As we continue on this journey through the Bible, may we remember to ask God to show us what He wants us to learn? Psalm 19:14; “May these words of my mouth and this meditation of my heart be pleasing in your sight, Lord, my Rock and my Redeemer.” Now, let’s begin our study of Leviticus.
Audience: The people of Israel
Date Written: 1450-1410 B.C.
Length: 27 Chapters
Important Word: Holiness
Major Verse: (19:2) “You must be holy because I, the Lord your God, am holy.”
Key People: Moses, Aaron, Nadab, Abihu, Eleazar, Ithamar
Summary of Leviticus
The book of Leviticus read like a manual for how to worship God within the Old Covenant rituals. Most of these ceremonial laws are abolished by the arrival of Jesus in the New Testament. Many Christians find it difficult to relate to this chapter because we never experienced these rituals. Nevertheless, we can learn about holiness (mentioned 152 times), sin, guilt, and atonement from this book. Leviticus is the first book to address these items, so many other Old and New Testament authors build on these concepts. The book also foreshadows the coming of Christ. Hebrews is long considered a companion book to Leviticus.
Leviticus contains five sections that lead the Israelites to temporary atonement from their sin and guilt. Those sections are as follows:
- The Five Main Offerings (chs.1-7):
- The Installation and Ministry of Aaron and His Sons (chs.8-10)
- The Distinction Between Clean and Unclean (chs.11-15)
- The Annual Day of Atonement (ch.16)
- Holy Livings (chs.17-26)
How can a sinful man approach a Holy God? This book declares God’s followers can gain access to Him through the shedding of blood, foreshadowing Christ shedding His blood for us. The book also teaches that the redeemed must be holy because their Redeemer is holy. We find more of God’s characteristics defined within this book. They are as follows:
- God is accessible (although not easily) — 16:12-15; “12 He is to take a censer full of burning coals from the altar before the Lord and two handfuls of finely ground fragrant incense and take them behind the curtain. 13 He is to put the incense on the fire before the Lord, and the smoke of the incense will conceal the atonement cover above the tablets of the covenant law, so that he will not die. 14 He is to take some of the bull’s blood and with his finger sprinkle it on the front of the atonement cover; then he shall sprinkle some of it with his finger seven times before the atonement cover. 15 He shall then slaughter the goat for the sin offering for the people and take its blood behind the curtain and do with it as he did with the bull’s blood: He shall sprinkle it on the atonement cover and in front of it.”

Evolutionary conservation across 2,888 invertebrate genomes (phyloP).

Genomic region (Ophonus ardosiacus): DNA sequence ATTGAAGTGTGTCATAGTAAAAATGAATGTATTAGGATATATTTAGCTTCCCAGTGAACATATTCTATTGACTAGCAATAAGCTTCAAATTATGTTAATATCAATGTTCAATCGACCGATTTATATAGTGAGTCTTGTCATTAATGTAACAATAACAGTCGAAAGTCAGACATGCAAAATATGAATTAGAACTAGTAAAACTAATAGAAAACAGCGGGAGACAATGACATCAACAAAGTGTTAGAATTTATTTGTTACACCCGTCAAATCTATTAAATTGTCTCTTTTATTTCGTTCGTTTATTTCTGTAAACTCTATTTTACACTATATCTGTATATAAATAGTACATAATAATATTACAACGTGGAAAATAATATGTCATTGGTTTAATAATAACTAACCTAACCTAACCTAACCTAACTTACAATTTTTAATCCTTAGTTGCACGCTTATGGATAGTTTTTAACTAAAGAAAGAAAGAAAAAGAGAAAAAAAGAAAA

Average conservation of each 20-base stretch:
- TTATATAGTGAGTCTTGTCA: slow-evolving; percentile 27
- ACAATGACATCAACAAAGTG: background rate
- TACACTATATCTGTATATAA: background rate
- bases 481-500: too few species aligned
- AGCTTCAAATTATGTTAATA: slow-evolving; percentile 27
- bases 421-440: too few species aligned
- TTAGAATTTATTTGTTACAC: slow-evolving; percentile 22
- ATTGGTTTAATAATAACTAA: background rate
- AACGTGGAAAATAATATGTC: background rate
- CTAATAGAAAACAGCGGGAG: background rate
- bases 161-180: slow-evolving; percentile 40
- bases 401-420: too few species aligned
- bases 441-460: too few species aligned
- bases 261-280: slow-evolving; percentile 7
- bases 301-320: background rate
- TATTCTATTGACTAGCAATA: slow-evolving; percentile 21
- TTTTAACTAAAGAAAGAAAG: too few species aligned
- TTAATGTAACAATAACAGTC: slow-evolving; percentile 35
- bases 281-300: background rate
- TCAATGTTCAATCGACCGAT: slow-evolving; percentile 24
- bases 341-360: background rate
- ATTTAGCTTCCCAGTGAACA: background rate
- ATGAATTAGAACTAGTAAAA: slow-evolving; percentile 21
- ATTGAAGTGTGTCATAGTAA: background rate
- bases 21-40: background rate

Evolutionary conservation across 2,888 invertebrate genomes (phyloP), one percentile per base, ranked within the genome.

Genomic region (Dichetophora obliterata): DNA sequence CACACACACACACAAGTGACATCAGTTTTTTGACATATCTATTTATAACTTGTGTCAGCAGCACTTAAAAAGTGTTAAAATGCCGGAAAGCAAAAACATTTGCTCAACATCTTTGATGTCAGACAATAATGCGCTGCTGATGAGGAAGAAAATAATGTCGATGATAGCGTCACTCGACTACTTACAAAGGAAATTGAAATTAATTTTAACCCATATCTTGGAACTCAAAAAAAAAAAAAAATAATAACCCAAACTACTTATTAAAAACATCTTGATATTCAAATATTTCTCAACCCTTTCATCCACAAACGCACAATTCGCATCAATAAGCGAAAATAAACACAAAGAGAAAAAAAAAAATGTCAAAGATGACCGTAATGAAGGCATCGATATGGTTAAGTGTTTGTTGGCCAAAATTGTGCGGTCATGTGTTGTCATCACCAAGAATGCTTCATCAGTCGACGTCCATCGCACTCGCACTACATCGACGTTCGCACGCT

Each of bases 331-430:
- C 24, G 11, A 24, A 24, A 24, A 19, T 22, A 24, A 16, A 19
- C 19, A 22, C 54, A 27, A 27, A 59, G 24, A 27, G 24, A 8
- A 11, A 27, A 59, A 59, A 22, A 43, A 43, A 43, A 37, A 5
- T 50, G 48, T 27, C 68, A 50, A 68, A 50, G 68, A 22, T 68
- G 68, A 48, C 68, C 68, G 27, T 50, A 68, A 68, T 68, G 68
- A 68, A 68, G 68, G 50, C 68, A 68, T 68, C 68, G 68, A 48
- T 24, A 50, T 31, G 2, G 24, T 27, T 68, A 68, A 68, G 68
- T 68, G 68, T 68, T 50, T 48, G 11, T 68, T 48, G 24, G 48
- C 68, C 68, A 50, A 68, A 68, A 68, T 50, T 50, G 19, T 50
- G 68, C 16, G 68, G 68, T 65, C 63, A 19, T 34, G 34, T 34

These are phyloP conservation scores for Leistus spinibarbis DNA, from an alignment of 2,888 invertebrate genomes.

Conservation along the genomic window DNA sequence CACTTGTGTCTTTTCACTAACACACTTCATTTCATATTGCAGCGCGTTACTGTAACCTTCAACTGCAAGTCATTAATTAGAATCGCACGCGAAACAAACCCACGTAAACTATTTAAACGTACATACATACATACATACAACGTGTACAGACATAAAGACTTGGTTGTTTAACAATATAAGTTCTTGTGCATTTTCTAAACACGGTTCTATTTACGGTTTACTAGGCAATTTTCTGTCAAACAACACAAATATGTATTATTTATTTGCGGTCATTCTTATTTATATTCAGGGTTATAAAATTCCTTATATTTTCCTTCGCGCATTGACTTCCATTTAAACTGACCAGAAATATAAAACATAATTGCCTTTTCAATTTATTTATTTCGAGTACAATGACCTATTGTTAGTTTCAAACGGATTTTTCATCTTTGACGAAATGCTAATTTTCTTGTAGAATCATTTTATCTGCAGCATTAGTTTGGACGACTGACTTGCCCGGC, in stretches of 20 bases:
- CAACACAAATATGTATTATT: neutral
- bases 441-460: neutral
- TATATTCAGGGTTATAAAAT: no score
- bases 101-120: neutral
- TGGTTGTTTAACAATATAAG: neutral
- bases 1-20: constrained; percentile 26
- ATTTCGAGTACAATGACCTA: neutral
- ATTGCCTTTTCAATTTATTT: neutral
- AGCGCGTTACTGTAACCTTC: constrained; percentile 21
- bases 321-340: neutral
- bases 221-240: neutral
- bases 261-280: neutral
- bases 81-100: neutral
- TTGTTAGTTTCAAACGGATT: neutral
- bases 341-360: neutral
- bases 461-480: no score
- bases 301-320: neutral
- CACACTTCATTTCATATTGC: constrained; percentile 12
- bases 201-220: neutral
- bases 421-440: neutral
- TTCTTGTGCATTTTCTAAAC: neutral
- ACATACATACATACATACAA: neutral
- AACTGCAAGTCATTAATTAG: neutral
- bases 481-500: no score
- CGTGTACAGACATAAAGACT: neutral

- God is glorious — 9:23; “Moses and Aaron then went into the tent of meeting. When they came out, they blessed the people; and the glory of the Lord appeared to all the people.”
- God is holy — 11:44; “I am the Lord your God; consecrate yourselves and be holy, because I am holy. Do not make yourselves unclean by any creature that moves along the ground.”
- God is wrathful — 10:2; “So fire came out from the presence of the Lord and consumed them, and they died before the Lord.”
God as the Final Sacrifice
God’s explicit instructions about offerings within Leviticus point towards the final sacrifice of Christ for us on the cross. Because the ritual sacrifices of the Israelites represented only temporary removal of sins, they needed to be repeated continually. While on earth, Jesus lived a perfect life. He became the final sacrifice for all humankind. We no longer needed the rituals to access God.
God Speaking In Leviticus
In the book of Leviticus, God spoke to Moses in direct communication. We see this in Leviticus 1:1; “The Lord called to Moses and spoke to him from the tent of meeting. He said.” No other book in the Bible contains so many direct messages from God. “The Lord spoke,” is used 56 times. And, “I am Jehovah (your God),” is used 42 times.
Each book of the Bible contains lessons for us to learn as well as historical information. We need to study God’s Word to see what to do and what not to do in life. Paul reminds all of us of the importance of the words within the text in 2 Timothy 3.
2 Timothy 3:14-17; “14 But as for you, continue in what you have learned and have become convinced of, because you know those from whom you learned it, 15 and how from infancy you have known the Holy Scriptures, which are able to make you wise for salvation through faith in Christ Jesus. 16 All Scripture is God-breathed and is useful for teaching, rebuking, correcting and training in righteousness, 17 so that the servant of God may be thoroughly equipped for every good work.”
Heavenly Father, guide our thoughts as we study your Word. Please show us how to apply the principles to our daily lives. Thank you for the many blessings we find within its pages. In Jesus’ Holy Name. Amen.
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Grace and Peace to you,
Yvonne M. Morgan is a Christian #author, #blogger, and #speaker. #BibleGatewayPartner
Matthew 28:19 “Therefore, GO and make disciples of all the nations, baptizing them in the name of the Father and the Son and the Holy Spirit.”